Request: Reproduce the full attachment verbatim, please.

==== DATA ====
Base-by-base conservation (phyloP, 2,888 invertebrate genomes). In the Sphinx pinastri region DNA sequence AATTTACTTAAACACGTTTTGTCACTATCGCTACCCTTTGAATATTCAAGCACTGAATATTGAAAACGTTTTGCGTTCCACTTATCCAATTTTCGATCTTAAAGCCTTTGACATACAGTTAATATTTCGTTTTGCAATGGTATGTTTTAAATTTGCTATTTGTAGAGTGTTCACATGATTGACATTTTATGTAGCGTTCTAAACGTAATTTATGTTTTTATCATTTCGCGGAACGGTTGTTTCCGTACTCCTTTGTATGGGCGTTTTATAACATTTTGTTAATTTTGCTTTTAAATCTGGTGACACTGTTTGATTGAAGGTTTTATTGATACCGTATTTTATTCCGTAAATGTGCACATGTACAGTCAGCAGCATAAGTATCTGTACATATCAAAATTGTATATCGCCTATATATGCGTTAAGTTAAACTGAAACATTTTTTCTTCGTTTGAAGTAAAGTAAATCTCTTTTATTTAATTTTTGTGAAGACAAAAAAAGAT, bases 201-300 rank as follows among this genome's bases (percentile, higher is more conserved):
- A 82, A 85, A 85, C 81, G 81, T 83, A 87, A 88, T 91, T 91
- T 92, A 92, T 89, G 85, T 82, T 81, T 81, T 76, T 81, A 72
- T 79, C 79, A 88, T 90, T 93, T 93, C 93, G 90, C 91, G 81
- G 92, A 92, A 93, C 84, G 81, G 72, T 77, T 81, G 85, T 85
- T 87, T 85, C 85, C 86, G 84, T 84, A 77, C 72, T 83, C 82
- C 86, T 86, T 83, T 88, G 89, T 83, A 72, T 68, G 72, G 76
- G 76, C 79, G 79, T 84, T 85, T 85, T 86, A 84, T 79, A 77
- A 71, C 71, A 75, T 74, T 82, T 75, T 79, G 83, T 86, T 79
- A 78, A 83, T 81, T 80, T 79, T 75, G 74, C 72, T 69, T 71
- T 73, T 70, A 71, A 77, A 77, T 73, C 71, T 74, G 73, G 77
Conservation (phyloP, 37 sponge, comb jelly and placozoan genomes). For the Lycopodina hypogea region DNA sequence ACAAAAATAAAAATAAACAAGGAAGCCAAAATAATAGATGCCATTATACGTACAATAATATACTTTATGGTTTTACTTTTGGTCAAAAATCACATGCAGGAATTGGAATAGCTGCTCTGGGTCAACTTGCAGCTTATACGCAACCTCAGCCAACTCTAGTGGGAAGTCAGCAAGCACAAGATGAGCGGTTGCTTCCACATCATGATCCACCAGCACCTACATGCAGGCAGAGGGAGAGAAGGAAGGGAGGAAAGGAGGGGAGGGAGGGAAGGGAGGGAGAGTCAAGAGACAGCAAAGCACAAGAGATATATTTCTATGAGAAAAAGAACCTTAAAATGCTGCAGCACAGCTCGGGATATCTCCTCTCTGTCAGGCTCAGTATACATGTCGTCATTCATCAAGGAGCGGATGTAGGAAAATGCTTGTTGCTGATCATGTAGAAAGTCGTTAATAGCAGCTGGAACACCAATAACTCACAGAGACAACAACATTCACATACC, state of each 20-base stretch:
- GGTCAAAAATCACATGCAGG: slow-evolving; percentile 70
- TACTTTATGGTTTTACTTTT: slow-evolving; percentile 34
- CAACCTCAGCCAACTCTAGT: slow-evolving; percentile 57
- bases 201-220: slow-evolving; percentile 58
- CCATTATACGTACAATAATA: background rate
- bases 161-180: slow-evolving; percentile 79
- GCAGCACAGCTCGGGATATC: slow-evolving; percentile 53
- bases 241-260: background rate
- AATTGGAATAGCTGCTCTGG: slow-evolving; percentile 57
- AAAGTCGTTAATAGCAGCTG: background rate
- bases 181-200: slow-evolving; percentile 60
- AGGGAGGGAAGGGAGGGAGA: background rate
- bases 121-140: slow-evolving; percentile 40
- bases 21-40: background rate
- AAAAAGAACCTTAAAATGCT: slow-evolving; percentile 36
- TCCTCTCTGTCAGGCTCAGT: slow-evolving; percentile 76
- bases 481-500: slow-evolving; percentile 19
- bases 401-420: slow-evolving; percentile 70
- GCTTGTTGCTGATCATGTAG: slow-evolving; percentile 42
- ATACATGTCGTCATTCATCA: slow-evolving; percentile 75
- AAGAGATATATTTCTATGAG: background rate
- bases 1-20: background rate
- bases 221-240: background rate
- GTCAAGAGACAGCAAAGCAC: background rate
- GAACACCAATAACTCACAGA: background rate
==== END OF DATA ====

Base-by-base conservation (phyloP, 2,888 invertebrate genomes). In the Sphinx pinastri region DNA sequence AATTTACTTAAACACGTTTTGTCACTATCGCTACCCTTTGAATATTCAAGCACTGAATATTGAAAACGTTTTGCGTTCCACTTATCCAATTTTCGATCTTAAAGCCTTTGACATACAGTTAATATTTCGTTTTGCAATGGTATGTTTTAAATTTGCTATTTGTAGAGTGTTCACATGATTGACATTTTATGTAGCGTTCTAAACGTAATTTATGTTTTTATCATTTCGCGGAACGGTTGTTTCCGTACTCCTTTGTATGGGCGTTTTATAACATTTTGTTAATTTTGCTTTTAAATCTGGTGACACTGTTTGATTGAAGGTTTTATTGATACCGTATTTTATTCCGTAAATGTGCACATGTACAGTCAGCAGCATAAGTATCTGTACATATCAAAATTGTATATCGCCTATATATGCGTTAAGTTAAACTGAAACATTTTTTCTTCGTTTGAAGTAAAGTAAATCTCTTTTATTTAATTTTTGTGAAGACAAAAAAAGAT, bases 201-300 rank as follows among this genome's bases (percentile, higher is more conserved):
- A 82, A 85, A 85, C 81, G 81, T 83, A 87, A 88, T 91, T 91
- T 92, A 92, T 89, G 85, T 82, T 81, T 81, T 76, T 81, A 72
- T 79, C 79, A 88, T 90, T 93, T 93, C 93, G 90, C 91, G 81
- G 92, A 92, A 93, C 84, G 81, G 72, T 77, T 81, G 85, T 85
- T 87, T 85, C 85, C 86, G 84, T 84, A 77, C 72, T 83, C 82
- C 86, T 86, T 83, T 88, G 89, T 83, A 72, T 68, G 72, G 76
- G 76, C 79, G 79, T 84, T 85, T 85, T 86, A 84, T 79, A 77
- A 71, C 71, A 75, T 74, T 82, T 75, T 79, G 83, T 86, T 79
- A 78, A 83, T 81, T 80, T 79, T 75, G 74, C 72, T 69, T 71
- T 73, T 70, A 71, A 77, A 77, T 73, C 71, T 74, G 73, G 77
Conservation (phyloP, 37 sponge, comb jelly and placozoan genomes). For the Lycopodina hypogea region DNA sequence ACAAAAATAAAAATAAACAAGGAAGCCAAAATAATAGATGCCATTATACGTACAATAATATACTTTATGGTTTTACTTTTGGTCAAAAATCACATGCAGGAATTGGAATAGCTGCTCTGGGTCAACTTGCAGCTTATACGCAACCTCAGCCAACTCTAGTGGGAAGTCAGCAAGCACAAGATGAGCGGTTGCTTCCACATCATGATCCACCAGCACCTACATGCAGGCAGAGGGAGAGAAGGAAGGGAGGAAAGGAGGGGAGGGAGGGAAGGGAGGGAGAGTCAAGAGACAGCAAAGCACAAGAGATATATTTCTATGAGAAAAAGAACCTTAAAATGCTGCAGCACAGCTCGGGATATCTCCTCTCTGTCAGGCTCAGTATACATGTCGTCATTCATCAAGGAGCGGATGTAGGAAAATGCTTGTTGCTGATCATGTAGAAAGTCGTTAATAGCAGCTGGAACACCAATAACTCACAGAGACAACAACATTCACATACC, state of each 20-base stretch:
- GGTCAAAAATCACATGCAGG: slow-evolving; percentile 70
- TACTTTATGGTTTTACTTTT: slow-evolving; percentile 34
- CAACCTCAGCCAACTCTAGT: slow-evolving; percentile 57
- bases 201-220: slow-evolving; percentile 58
- CCATTATACGTACAATAATA: background rate
- bases 161-180: slow-evolving; percentile 79
- GCAGCACAGCTCGGGATATC: slow-evolving; percentile 53
- bases 241-260: background rate
- AATTGGAATAGCTGCTCTGG: slow-evolving; percentile 57
- AAAGTCGTTAATAGCAGCTG: background rate
- bases 181-200: slow-evolving; percentile 60
- AGGGAGGGAAGGGAGGGAGA: background rate
- bases 121-140: slow-evolving; percentile 40
- bases 21-40: background rate
- AAAAAGAACCTTAAAATGCT: slow-evolving; percentile 36
- TCCTCTCTGTCAGGCTCAGT: slow-evolving; percentile 76
- bases 481-500: slow-evolving; percentile 19
- bases 401-420: slow-evolving; percentile 70
- GCTTGTTGCTGATCATGTAG: slow-evolving; percentile 42
- ATACATGTCGTCATTCATCA: slow-evolving; percentile 75
- AAGAGATATATTTCTATGAG: background rate
- bases 1-20: background rate
- bases 221-240: background rate
- GTCAAGAGACAGCAAAGCAC: background rate
- GAACACCAATAACTCACAGA: background rate